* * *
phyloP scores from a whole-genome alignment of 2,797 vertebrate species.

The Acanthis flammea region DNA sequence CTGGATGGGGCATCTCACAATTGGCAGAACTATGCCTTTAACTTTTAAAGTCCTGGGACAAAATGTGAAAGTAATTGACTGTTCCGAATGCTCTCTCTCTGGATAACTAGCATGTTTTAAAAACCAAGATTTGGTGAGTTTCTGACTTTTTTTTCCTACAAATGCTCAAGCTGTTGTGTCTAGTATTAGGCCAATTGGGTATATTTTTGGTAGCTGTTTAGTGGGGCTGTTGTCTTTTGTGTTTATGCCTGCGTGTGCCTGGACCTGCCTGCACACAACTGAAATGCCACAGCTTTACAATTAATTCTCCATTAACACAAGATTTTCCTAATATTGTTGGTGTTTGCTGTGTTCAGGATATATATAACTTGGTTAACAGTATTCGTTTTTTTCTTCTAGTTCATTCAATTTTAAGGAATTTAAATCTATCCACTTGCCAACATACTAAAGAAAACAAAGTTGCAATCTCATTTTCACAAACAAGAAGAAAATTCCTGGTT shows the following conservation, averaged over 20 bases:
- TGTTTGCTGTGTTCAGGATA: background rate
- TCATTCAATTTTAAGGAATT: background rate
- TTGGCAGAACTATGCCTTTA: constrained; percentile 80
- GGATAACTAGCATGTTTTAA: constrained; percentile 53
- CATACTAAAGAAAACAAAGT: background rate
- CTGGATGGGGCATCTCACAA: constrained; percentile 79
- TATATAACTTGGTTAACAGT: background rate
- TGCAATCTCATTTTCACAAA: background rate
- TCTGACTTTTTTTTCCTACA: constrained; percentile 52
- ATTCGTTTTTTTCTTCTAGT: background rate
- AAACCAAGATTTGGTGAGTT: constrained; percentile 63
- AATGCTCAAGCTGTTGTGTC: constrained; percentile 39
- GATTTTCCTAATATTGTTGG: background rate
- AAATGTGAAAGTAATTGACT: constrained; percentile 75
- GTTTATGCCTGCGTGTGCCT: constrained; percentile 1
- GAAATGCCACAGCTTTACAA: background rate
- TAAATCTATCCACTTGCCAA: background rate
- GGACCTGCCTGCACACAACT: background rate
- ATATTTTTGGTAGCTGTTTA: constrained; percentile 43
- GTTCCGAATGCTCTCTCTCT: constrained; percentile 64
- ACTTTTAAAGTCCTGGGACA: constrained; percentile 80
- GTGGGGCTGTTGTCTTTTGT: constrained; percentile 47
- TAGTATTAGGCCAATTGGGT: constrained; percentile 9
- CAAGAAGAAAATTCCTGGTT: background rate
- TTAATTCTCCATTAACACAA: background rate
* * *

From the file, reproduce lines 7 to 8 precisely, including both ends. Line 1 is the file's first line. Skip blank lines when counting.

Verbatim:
- CATACTAAAGAAAACAAAGT: background rate
- CTGGATGGGGCATCTCACAA: constrained; percentile 79